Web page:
Gender studies

I was dismayed to read both Nicola Griffith’s research into the gender of award winners and Kamila Shamsie’s proposal of having a Year of Publishing Women.

I don’t think statistics are always the best way to be able to judge shifts and trends in books, but since Griffiths’ have been widely discussed this week and Shamsie cites many in her piece, here are some more I’ve found:

The Costa Book Awards last year were won by 4 women and one man, with the overall prize going to a woman. The Costa novel award in 2013 was an all-female shortlist. In the 2012 Costa Book Awards, all categories were won by women.

The Desmond Elliott Prize this year is an all-female shortlist, and will have been won by a woman for the past five years.

The Granta Best of British 20 Under 40 list in 2013 (which Shamsie herself is on), was made up of 12 women and 8 men.

Finally the Booker: if we look at the last ten years (rather than five, as Shamsie does), the prize has been awarded to a woman five times, and a man five times. Nicola Griffiths appears to discount Hilary Mantel’s achievement in being one of the only writers to have ever won the Man Booker Prize twice, because the two novels she won with were about a man. 

Are we really reducing ourselves to the suggestion that the gender of a writer, or the characters that they’re creating, should in any way be a consideration in how we decide which books to publish? My job is to publish the best books I can find as well as I possibly can. It would be insulting to writers if I judged their work on anything other than its literary merit.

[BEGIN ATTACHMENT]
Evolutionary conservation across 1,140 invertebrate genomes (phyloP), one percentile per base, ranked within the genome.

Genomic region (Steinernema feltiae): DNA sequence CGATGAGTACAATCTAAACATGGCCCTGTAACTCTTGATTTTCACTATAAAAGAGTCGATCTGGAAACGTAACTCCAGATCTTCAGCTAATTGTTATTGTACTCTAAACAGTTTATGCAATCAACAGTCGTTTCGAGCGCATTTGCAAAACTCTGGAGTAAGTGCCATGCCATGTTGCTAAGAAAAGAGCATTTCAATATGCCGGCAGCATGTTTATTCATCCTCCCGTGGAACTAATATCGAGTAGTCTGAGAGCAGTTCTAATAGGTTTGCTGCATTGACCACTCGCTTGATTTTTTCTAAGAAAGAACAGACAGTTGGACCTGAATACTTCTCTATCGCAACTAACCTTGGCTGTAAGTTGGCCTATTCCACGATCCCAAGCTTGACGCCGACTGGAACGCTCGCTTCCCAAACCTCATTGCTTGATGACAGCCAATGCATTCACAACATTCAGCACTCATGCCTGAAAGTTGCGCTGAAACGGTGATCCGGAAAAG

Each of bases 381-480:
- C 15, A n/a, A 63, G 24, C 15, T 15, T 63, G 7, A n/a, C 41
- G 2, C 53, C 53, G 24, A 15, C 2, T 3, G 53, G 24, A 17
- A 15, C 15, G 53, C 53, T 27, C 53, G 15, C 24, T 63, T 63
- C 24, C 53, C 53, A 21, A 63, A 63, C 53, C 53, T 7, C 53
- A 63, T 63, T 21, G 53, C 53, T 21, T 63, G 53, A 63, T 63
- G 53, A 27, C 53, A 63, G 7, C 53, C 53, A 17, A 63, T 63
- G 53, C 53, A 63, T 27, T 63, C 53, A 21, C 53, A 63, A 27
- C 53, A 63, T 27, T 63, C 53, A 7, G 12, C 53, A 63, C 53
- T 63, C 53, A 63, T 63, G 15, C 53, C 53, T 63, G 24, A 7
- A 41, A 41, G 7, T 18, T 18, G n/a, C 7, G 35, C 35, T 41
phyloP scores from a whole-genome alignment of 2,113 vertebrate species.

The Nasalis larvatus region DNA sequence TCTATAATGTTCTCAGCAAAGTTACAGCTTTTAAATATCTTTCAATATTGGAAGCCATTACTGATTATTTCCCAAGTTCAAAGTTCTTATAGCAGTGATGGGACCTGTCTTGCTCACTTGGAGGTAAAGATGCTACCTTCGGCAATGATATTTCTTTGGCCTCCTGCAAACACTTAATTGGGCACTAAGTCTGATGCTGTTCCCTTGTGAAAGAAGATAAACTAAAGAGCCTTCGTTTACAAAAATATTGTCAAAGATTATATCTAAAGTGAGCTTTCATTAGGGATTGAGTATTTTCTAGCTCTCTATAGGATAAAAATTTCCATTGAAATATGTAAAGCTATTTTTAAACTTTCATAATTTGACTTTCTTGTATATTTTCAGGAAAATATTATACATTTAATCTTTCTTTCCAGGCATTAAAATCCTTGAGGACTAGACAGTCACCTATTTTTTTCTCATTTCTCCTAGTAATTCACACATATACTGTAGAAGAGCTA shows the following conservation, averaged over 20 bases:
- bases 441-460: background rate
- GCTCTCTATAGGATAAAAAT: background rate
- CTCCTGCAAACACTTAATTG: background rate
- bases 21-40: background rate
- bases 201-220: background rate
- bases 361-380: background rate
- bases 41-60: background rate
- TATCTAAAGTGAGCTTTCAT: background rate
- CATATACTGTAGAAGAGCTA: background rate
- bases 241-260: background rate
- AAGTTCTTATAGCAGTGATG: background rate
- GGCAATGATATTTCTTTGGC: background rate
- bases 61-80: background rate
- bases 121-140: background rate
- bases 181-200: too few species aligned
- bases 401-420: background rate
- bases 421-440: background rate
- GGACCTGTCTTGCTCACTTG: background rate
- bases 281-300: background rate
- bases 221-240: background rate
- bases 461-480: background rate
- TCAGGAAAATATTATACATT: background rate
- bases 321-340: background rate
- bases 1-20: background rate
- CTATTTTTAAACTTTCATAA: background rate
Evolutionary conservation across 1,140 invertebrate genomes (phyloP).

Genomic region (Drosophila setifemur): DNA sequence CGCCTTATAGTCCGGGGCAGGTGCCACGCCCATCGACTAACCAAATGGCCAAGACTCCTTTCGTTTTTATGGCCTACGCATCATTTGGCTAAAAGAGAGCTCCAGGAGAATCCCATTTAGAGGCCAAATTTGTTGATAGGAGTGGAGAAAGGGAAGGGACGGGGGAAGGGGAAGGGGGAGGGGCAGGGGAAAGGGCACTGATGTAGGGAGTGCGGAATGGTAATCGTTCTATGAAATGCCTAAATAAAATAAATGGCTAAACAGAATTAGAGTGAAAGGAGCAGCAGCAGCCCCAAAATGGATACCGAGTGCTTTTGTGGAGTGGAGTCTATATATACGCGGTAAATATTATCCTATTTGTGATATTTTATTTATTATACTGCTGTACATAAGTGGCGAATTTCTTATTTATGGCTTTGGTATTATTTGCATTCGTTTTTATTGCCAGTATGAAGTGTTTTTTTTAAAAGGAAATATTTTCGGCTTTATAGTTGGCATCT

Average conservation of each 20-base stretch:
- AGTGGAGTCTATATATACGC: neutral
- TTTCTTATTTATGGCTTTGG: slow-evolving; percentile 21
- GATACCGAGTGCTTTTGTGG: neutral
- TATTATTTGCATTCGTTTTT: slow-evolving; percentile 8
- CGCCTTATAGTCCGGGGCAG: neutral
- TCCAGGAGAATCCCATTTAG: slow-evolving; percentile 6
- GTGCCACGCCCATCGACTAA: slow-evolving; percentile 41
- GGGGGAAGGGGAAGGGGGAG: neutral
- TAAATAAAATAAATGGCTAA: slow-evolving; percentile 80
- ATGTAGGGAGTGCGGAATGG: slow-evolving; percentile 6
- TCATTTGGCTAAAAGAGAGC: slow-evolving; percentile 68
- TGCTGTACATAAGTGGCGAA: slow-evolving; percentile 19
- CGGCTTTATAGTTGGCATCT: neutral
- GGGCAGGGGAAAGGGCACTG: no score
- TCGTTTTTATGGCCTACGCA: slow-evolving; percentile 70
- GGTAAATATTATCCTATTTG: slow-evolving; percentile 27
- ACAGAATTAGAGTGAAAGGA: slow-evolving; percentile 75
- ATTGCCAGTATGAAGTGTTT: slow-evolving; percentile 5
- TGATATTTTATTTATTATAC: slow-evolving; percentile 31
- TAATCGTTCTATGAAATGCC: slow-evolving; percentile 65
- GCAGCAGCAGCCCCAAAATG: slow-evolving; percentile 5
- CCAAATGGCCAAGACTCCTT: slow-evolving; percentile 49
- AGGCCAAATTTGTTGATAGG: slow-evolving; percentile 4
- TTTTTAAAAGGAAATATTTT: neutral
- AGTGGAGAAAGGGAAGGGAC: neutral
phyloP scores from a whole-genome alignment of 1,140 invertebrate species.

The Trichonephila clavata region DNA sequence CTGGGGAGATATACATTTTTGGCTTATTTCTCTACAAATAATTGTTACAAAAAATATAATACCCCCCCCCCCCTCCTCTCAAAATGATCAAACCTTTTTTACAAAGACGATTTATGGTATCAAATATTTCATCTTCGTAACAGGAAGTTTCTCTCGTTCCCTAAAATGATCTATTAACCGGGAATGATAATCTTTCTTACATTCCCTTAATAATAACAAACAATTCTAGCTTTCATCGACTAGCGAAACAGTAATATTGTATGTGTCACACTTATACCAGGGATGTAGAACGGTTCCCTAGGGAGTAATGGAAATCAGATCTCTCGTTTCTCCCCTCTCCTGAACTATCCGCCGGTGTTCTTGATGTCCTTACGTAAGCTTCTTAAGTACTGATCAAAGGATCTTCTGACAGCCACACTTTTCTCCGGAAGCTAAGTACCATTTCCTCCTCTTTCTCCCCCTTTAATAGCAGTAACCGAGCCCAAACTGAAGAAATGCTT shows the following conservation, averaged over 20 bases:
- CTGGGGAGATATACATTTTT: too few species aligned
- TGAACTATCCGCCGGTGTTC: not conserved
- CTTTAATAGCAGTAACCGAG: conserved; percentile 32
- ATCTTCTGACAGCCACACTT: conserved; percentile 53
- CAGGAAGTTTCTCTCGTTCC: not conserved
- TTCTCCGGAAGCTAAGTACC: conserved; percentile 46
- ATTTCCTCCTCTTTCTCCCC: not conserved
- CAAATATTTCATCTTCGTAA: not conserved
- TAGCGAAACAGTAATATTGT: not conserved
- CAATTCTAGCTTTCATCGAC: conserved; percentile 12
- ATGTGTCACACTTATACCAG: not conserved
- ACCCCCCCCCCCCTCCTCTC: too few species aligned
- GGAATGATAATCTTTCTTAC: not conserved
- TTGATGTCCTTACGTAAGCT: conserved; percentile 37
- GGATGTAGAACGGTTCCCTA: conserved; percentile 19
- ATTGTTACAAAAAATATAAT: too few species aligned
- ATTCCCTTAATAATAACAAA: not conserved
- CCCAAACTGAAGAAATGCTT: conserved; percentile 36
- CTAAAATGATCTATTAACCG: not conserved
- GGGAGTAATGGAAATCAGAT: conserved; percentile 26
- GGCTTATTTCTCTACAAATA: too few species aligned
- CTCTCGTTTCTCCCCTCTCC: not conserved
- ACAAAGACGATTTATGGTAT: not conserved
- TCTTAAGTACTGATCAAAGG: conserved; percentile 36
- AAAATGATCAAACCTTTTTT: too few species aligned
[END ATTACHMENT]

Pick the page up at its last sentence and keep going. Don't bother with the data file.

I should make it clear, if it isn’t already, that I am talking about fiction: too much of the debate in this area is muddied by a lack of differentiation between fiction and non-fiction.  This is certainly the case with the Vida statistics – Vida never seem to have broken their findings down into fiction and non-fiction categories, and yet more often than not it is fiction writers who seize on them as evidence of a gender bias in media coverage. My guess is that if they did break these down, the review coverage (and reviewers of) fiction books by female writers would be much more balanced.  

One of Shamsie’s statistics is interesting, though: the fact that only 40% of Booker submissions are books by women. There may be many reasons for this. Here is one: The success of the Orange/Bailey’s Prize means that when we are publishing female writers, we can submit them for this prize, and for the Booker. With fewer prize options available for male writers, it is not unreasonable to decide to submit a male writer for the Booker over a female one, in order that both the male writer and the female writer get an equal chance at a major prize.  

In fact, I think most publishers will tell you that it is easier to publish new literary fiction by women than by men. Not only are there more women-only prizes, but male writers are more limited in where their books get coverage, and while the books of the year roundups may still have a gender bias, in recent years a community of female writers and people wanting to champion female writing has emerged on social media and in the wider culture which has proved a huge boost to female writers – no such equivalent new movement exists for men. I often feel I have to work twice as hard for the books I am publishing by male writers. 

Where fiction is concerned, the idea that women writers are underserved by publishing or literary culture is a myth, and we should be confidently refuting it. We should be proud of how well we publish women writers. Publishing has lots of problems we should be debating – this isn’t one of them.

Hannah Westland is the publisher of Serpent's Tail